What is a professional mourner? And what do they do? Learn more about the history and meaning of this ancient funeral practice.
What's a professional mourner?
Professional mourners are people who are paid to go to funerals. They don’t know the person who has died. But it’s their job to feel sad – or at least look sad – no matter who the person was.
What do professional mourners do?
The role of a professional mourner varies depending on culture and location.
In ancient Egypt, for example, professional funeral mourners were expected to look as pained as possible. The louder they were, the better – mourners would cry, wail and smear their bodies with dirt.
On the other hand, professional mourners in Victorian times were much more reserved. They dressed in smart clothes and often walked quietly alongside the coffin as it was taken to the burial ground.
Some say professional mourners only exist to increase the number of people at a funeral and make the person who has died seem more important. While there might be some truth in this, it isn’t the only reason people hire professional mourners. Often, they play an important cultural or religious role at the funeral and are highly respected in their society.
What are professional mourners called?
Professional mourners are sometimes called ‘moirologists’. This comes from the Ancient Greek moîra, meaning ‘fate’, and lógos, meaning ‘speech’ – literally ‘fate speakers’.
You might also hear them called ‘hired mourners’, ‘funeral criers’ or ‘wailers’. In Victorian Britain, they were known as ‘mutes’.
Where did professional mourners originate?
It seems that no one is quite sure where professional mourning started, though we know it goes back many hundreds of years. Professional funeral mourners were once common in the Mediterranean and ancient Egypt.
Professional mourners appear in the Bible too. For instance, this passage talks about inviting ‘wailing women’ to mourn for their fallen homeland:
Consider now! Call for the wailing women to come;
send for the most skilful of them.
Let them come quickly
and wail over us
till our eyes overflow with tears
and water streams from our eyelids.
This is just one of many mentions of professional mourners in the Bible. Because they appear so many times, we can assume that professional mourning was considered normal when the Bible was written. The passage above comes from the book of Jeremiah, which was probably written around 580 BCE.
Do professional mourners still exist?
Yes, there are still professional mourners.
Here are a few places where professional mourning is practised today:
There is a long tradition of professional funeral mourners in China. Historians believe they’ve been part of Chinese funerals since the 8th century CE.
In those days, the mourner’s job was to provide entertainment, as well as grieve for the person who had died. Once the main funeral rite had taken place, they would act out scenes alongside the funeral procession.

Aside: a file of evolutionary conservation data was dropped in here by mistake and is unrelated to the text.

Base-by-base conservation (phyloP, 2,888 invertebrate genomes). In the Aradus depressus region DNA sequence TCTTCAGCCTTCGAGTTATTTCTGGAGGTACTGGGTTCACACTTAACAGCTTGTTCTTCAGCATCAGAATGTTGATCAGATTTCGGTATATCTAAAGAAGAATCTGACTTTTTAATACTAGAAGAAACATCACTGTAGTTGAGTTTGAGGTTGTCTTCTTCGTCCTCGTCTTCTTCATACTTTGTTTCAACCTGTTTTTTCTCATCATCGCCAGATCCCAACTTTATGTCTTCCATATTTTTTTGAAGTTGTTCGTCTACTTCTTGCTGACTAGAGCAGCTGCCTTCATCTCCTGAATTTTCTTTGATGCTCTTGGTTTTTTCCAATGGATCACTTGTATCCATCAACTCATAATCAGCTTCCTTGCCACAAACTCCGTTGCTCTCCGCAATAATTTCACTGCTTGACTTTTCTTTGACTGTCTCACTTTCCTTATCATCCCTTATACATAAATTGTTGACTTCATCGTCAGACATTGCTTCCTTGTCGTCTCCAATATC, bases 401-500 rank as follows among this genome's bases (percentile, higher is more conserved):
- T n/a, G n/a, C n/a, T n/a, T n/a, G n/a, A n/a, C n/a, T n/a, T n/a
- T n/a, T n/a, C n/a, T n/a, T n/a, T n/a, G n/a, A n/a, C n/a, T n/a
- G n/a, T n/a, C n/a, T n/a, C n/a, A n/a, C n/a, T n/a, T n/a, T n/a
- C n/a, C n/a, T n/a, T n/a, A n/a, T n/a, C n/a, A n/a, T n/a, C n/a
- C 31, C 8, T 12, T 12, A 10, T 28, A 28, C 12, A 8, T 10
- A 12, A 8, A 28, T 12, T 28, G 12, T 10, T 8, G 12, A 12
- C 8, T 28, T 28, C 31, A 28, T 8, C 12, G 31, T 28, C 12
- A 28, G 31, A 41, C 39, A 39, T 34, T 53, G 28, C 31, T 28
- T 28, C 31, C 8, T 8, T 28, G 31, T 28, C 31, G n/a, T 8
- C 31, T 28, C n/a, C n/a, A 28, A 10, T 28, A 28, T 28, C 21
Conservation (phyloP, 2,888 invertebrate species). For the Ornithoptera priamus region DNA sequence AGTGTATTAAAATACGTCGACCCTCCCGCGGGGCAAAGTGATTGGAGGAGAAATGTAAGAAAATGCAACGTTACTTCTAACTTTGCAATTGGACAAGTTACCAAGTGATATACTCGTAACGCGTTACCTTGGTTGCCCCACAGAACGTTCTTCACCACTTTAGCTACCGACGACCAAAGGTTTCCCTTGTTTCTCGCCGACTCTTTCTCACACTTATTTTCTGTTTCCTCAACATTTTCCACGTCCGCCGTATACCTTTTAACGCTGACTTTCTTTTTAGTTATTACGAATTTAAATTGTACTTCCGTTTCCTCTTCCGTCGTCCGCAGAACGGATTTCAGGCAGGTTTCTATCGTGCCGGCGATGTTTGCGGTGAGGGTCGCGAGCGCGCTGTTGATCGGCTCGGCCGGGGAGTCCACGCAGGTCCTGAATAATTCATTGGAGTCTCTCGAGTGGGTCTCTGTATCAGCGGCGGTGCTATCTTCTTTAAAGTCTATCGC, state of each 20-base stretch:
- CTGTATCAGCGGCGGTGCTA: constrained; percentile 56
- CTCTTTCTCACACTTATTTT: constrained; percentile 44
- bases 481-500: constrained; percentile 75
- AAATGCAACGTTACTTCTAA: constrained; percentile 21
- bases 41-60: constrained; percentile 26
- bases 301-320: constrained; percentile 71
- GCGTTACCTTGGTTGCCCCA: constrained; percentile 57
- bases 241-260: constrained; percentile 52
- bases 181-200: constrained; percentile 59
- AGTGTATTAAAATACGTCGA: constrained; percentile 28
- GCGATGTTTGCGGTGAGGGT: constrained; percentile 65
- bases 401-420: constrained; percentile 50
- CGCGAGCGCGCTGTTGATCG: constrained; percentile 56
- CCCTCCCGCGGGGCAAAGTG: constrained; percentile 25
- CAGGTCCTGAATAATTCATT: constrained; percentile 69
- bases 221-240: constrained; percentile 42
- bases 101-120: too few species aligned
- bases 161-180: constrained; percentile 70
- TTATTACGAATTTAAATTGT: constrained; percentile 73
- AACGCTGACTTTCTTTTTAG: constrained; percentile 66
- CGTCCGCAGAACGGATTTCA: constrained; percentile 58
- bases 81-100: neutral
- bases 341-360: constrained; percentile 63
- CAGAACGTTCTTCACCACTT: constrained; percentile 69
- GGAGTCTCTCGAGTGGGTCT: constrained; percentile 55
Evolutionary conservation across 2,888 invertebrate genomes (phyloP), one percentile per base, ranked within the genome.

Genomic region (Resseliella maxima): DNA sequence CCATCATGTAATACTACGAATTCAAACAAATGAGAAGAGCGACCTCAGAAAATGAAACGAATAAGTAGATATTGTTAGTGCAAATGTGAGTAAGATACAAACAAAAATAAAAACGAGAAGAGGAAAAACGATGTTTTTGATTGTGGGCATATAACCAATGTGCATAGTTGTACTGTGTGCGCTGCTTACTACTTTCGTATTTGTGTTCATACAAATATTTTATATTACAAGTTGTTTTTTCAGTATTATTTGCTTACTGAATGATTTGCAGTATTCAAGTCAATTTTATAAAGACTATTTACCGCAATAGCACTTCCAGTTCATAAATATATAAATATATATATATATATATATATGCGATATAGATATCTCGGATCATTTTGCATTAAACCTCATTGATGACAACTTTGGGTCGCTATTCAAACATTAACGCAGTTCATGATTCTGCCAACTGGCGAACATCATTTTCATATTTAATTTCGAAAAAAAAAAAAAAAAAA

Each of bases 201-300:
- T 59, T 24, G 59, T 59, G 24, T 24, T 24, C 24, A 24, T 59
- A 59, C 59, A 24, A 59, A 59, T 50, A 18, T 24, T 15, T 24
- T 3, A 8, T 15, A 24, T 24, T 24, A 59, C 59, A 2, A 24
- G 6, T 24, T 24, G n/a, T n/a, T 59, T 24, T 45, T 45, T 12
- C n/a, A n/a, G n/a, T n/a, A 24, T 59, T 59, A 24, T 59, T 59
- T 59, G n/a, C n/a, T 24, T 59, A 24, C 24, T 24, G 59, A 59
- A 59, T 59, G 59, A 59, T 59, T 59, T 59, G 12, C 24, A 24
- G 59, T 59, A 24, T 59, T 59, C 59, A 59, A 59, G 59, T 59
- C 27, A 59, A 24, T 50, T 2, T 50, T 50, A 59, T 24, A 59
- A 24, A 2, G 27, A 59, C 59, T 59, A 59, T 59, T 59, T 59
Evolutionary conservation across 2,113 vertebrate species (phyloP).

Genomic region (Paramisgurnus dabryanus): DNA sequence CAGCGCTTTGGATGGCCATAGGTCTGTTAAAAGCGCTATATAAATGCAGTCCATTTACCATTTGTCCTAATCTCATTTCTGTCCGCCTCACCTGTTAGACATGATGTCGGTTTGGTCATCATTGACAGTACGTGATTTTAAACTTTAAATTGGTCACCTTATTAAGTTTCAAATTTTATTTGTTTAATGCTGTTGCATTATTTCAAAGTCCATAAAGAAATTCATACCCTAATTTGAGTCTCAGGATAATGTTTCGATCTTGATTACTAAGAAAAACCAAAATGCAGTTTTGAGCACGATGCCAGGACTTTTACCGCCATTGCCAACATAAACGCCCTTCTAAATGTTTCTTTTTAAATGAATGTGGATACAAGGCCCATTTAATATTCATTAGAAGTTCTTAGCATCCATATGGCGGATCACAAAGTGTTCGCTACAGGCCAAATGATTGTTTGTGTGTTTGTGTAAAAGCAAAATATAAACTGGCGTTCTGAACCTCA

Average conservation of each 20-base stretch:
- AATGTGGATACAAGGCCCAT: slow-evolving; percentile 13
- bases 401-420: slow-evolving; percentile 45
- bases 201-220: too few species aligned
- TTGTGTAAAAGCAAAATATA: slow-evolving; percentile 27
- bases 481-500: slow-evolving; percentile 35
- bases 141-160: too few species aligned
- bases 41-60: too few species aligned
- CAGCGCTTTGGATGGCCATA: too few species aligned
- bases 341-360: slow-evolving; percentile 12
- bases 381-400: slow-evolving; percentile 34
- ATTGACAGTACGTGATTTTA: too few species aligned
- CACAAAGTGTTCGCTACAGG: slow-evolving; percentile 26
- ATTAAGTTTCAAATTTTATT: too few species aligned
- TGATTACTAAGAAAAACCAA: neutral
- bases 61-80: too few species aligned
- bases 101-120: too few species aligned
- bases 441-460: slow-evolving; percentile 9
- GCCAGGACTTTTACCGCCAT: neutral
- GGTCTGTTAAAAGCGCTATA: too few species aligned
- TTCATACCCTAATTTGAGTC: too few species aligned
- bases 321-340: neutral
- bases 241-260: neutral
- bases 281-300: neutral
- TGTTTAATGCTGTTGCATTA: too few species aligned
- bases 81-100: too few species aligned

It’s not too different today. Modern professional mourners often act as funeral officiants and sing songs, as well as performing their mourning duties.
In the north Indian state of Rajasthan, there are women called rudaalis (meaning ‘professional mourners’). Their job is to go to the house of the person who has died and perform loud displays of grief.
Rudaalis once played an important role in Rajasthani society. It was considered inappropriate for high-class women to grieve openly, so when their husbands died the rudaalis would mourn on their behalf.
As time goes on, though, it’s becoming far less common to see rudaalis at funerals.
Professional funeral mourners still exist today on the Peloponnese peninsula in southern Greece.
The mourners are all elderly women who perform a special ritual that’s believed to date back to ancient times. A group of mourners gather around the body and take turns chanting stories about the person who has died. These stories are improvised, meaning they’re made up on the spot.
This ritual was once seen as an essential part of a funeral. Ioanna Sakellaraki, an artist who has taken photos of the women, explained:
Families were asking for women to do this process because it was just so important — it was an important sort of collective goodbye to the person.
Though professional mourners were once common in the UK, it’s unusual to see them at funerals today.
A few years ago, there was a string of news articles that said professional mourning was on the rise again. However, these articles largely focused on one company – Rent A Mourner – which has since stopped trading. If there really was a trend for professional mourning, there’s little evidence to suggest it has continued.
If you do want to hire a professional mourners today, the best thing is to speak with your funeral director to see if they can arrange this for you. Alternatively, you could approach a local talent agency. They may be willing to hire out actors to go to a funeral.